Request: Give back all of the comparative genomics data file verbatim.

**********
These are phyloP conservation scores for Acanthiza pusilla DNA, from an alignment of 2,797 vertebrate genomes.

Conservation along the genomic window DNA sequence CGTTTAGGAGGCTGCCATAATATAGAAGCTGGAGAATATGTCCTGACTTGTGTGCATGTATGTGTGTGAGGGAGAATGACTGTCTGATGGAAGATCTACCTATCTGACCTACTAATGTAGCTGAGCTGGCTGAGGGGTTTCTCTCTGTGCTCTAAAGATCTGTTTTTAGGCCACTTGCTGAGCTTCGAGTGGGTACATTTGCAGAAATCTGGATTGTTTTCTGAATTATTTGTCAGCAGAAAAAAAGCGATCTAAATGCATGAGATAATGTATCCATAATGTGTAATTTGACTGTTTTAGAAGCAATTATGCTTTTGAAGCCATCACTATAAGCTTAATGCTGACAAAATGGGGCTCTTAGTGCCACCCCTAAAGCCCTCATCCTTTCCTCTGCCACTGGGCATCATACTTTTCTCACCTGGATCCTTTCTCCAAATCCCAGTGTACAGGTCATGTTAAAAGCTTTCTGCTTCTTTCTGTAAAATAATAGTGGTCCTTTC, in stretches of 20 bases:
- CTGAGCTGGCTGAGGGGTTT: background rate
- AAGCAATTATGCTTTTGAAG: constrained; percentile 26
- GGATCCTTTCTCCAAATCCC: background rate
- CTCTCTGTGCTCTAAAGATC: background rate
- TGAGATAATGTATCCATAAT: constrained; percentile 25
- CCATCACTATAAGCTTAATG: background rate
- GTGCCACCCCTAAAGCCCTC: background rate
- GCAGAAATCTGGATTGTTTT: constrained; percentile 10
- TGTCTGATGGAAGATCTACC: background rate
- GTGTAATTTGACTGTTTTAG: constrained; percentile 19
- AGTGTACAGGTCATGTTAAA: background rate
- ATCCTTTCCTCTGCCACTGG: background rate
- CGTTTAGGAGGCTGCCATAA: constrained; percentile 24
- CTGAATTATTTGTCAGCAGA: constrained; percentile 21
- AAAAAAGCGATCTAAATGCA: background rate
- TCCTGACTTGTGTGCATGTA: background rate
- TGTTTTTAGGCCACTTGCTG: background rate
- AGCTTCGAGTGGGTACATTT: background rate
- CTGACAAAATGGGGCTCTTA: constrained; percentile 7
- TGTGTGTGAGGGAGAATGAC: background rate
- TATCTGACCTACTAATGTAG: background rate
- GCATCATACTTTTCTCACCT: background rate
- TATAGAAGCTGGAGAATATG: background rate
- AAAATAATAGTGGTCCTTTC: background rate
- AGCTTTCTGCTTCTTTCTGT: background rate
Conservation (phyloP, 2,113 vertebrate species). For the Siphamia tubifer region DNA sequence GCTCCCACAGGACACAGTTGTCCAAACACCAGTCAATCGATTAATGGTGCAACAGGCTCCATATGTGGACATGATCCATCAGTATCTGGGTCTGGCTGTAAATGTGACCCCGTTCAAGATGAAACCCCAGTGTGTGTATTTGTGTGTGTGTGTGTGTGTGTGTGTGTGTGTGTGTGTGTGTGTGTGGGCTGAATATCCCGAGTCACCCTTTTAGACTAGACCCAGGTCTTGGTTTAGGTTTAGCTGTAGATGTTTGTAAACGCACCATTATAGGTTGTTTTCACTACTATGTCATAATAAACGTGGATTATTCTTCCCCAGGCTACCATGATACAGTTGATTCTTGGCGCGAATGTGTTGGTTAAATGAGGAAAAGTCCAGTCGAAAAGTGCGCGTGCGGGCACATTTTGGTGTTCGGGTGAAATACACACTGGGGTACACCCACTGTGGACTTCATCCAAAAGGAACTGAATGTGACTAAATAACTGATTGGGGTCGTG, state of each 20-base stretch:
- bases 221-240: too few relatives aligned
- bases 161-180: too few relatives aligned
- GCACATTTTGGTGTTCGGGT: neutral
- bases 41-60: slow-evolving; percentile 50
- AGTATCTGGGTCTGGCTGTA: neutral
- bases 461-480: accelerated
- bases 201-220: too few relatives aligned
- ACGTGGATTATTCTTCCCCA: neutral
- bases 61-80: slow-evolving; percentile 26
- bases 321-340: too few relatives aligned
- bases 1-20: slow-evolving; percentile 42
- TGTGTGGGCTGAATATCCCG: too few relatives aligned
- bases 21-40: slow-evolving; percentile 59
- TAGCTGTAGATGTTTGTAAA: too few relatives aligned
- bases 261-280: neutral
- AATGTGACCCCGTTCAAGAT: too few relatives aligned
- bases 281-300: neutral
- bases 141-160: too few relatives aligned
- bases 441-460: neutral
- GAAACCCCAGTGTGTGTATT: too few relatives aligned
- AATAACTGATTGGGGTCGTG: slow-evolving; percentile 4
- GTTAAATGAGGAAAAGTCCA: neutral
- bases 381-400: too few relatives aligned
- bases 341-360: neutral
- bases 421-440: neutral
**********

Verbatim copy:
These are phyloP conservation scores for Acanthiza pusilla DNA, from an alignment of 2,797 vertebrate genomes.

Conservation along the genomic window DNA sequence CGTTTAGGAGGCTGCCATAATATAGAAGCTGGAGAATATGTCCTGACTTGTGTGCATGTATGTGTGTGAGGGAGAATGACTGTCTGATGGAAGATCTACCTATCTGACCTACTAATGTAGCTGAGCTGGCTGAGGGGTTTCTCTCTGTGCTCTAAAGATCTGTTTTTAGGCCACTTGCTGAGCTTCGAGTGGGTACATTTGCAGAAATCTGGATTGTTTTCTGAATTATTTGTCAGCAGAAAAAAAGCGATCTAAATGCATGAGATAATGTATCCATAATGTGTAATTTGACTGTTTTAGAAGCAATTATGCTTTTGAAGCCATCACTATAAGCTTAATGCTGACAAAATGGGGCTCTTAGTGCCACCCCTAAAGCCCTCATCCTTTCCTCTGCCACTGGGCATCATACTTTTCTCACCTGGATCCTTTCTCCAAATCCCAGTGTACAGGTCATGTTAAAAGCTTTCTGCTTCTTTCTGTAAAATAATAGTGGTCCTTTC, in stretches of 20 bases:
- CTGAGCTGGCTGAGGGGTTT: background rate
- AAGCAATTATGCTTTTGAAG: constrained; percentile 26
- GGATCCTTTCTCCAAATCCC: background rate
- CTCTCTGTGCTCTAAAGATC: background rate
- TGAGATAATGTATCCATAAT: constrained; percentile 25
- CCATCACTATAAGCTTAATG: background rate
- GTGCCACCCCTAAAGCCCTC: background rate
- GCAGAAATCTGGATTGTTTT: constrained; percentile 10
- TGTCTGATGGAAGATCTACC: background rate
- GTGTAATTTGACTGTTTTAG: constrained; percentile 19
- AGTGTACAGGTCATGTTAAA: background rate
- ATCCTTTCCTCTGCCACTGG: background rate
- CGTTTAGGAGGCTGCCATAA: constrained; percentile 24
- CTGAATTATTTGTCAGCAGA: constrained; percentile 21
- AAAAAAGCGATCTAAATGCA: background rate
- TCCTGACTTGTGTGCATGTA: background rate
- TGTTTTTAGGCCACTTGCTG: background rate
- AGCTTCGAGTGGGTACATTT: background rate
- CTGACAAAATGGGGCTCTTA: constrained; percentile 7
- TGTGTGTGAGGGAGAATGAC: background rate
- TATCTGACCTACTAATGTAG: background rate
- GCATCATACTTTTCTCACCT: background rate
- TATAGAAGCTGGAGAATATG: background rate
- AAAATAATAGTGGTCCTTTC: background rate
- AGCTTTCTGCTTCTTTCTGT: background rate
Conservation (phyloP, 2,113 vertebrate species). For the Siphamia tubifer region DNA sequence GCTCCCACAGGACACAGTTGTCCAAACACCAGTCAATCGATTAATGGTGCAACAGGCTCCATATGTGGACATGATCCATCAGTATCTGGGTCTGGCTGTAAATGTGACCCCGTTCAAGATGAAACCCCAGTGTGTGTATTTGTGTGTGTGTGTGTGTGTGTGTGTGTGTGTGTGTGTGTGTGTGTGGGCTGAATATCCCGAGTCACCCTTTTAGACTAGACCCAGGTCTTGGTTTAGGTTTAGCTGTAGATGTTTGTAAACGCACCATTATAGGTTGTTTTCACTACTATGTCATAATAAACGTGGATTATTCTTCCCCAGGCTACCATGATACAGTTGATTCTTGGCGCGAATGTGTTGGTTAAATGAGGAAAAGTCCAGTCGAAAAGTGCGCGTGCGGGCACATTTTGGTGTTCGGGTGAAATACACACTGGGGTACACCCACTGTGGACTTCATCCAAAAGGAACTGAATGTGACTAAATAACTGATTGGGGTCGTG, state of each 20-base stretch:
- bases 221-240: too few relatives aligned
- bases 161-180: too few relatives aligned
- GCACATTTTGGTGTTCGGGT: neutral
- bases 41-60: slow-evolving; percentile 50
- AGTATCTGGGTCTGGCTGTA: neutral
- bases 461-480: accelerated
- bases 201-220: too few relatives aligned
- ACGTGGATTATTCTTCCCCA: neutral
- bases 61-80: slow-evolving; percentile 26
- bases 321-340: too few relatives aligned
- bases 1-20: slow-evolving; percentile 42
- TGTGTGGGCTGAATATCCCG: too few relatives aligned
- bases 21-40: slow-evolving; percentile 59
- TAGCTGTAGATGTTTGTAAA: too few relatives aligned
- bases 261-280: neutral
- AATGTGACCCCGTTCAAGAT: too few relatives aligned
- bases 281-300: neutral
- bases 141-160: too few relatives aligned
- bases 441-460: neutral
- GAAACCCCAGTGTGTGTATT: too few relatives aligned
- AATAACTGATTGGGGTCGTG: slow-evolving; percentile 4
- GTTAAATGAGGAAAAGTCCA: neutral
- bases 381-400: too few relatives aligned
- bases 341-360: neutral
- bases 421-440: neutral